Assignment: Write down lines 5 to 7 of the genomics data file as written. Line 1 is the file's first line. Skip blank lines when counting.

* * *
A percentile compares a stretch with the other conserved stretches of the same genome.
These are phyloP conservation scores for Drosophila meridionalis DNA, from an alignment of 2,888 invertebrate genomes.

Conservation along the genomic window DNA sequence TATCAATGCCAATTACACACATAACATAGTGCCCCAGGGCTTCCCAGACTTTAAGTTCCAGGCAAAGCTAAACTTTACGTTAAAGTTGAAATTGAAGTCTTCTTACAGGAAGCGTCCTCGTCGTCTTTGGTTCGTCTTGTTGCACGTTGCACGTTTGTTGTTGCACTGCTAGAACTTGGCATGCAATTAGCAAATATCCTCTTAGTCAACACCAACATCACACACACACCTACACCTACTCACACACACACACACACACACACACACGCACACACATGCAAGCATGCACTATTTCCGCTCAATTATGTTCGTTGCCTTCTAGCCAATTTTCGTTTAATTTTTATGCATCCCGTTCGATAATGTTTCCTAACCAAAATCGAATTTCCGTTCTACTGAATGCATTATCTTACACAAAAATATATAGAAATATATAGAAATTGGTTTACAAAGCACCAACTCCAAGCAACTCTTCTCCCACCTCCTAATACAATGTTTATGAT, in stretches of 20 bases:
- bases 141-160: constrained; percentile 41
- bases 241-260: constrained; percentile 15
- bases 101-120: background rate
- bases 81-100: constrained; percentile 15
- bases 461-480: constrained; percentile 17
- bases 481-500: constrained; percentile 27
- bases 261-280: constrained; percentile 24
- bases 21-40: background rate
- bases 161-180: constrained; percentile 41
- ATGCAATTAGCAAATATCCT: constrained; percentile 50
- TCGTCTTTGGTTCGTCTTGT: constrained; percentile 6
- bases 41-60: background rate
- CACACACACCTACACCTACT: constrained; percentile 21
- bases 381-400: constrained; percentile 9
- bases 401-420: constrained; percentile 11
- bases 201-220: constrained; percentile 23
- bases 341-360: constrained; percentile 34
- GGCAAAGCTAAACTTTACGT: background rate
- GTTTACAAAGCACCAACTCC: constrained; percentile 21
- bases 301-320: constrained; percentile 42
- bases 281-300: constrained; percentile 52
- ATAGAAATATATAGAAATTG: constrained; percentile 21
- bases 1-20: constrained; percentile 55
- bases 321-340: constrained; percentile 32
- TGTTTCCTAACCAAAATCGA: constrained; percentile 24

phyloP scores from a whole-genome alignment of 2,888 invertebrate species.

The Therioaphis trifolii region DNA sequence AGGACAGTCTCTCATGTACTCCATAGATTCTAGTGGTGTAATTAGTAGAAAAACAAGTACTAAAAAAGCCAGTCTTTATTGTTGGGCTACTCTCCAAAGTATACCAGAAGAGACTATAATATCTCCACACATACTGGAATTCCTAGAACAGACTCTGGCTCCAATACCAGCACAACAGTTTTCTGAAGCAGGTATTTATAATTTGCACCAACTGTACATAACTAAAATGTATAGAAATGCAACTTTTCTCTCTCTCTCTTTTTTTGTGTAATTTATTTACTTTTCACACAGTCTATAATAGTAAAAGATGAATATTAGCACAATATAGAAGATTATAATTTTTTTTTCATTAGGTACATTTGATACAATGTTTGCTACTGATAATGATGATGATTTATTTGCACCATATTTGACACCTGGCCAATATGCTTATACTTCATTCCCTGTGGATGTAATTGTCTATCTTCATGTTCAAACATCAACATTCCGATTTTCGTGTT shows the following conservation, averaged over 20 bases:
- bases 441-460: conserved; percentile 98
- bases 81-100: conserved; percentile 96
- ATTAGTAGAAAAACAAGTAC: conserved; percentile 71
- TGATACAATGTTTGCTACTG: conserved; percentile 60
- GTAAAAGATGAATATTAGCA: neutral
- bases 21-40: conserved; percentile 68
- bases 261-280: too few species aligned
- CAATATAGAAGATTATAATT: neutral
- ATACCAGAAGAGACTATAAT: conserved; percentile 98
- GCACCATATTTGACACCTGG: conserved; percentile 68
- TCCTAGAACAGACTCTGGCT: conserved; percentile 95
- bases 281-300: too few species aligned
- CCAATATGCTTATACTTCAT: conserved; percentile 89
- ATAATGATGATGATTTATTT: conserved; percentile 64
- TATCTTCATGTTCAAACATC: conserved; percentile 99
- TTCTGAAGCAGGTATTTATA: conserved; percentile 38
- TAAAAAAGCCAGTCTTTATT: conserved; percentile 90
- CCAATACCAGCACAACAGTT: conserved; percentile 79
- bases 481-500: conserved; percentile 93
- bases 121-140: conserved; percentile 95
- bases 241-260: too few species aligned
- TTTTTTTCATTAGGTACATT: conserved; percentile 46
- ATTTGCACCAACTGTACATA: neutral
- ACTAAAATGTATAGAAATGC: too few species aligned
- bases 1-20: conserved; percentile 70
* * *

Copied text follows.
- bases 241-260: constrained; percentile 15
- bases 101-120: background rate
- bases 81-100: constrained; percentile 15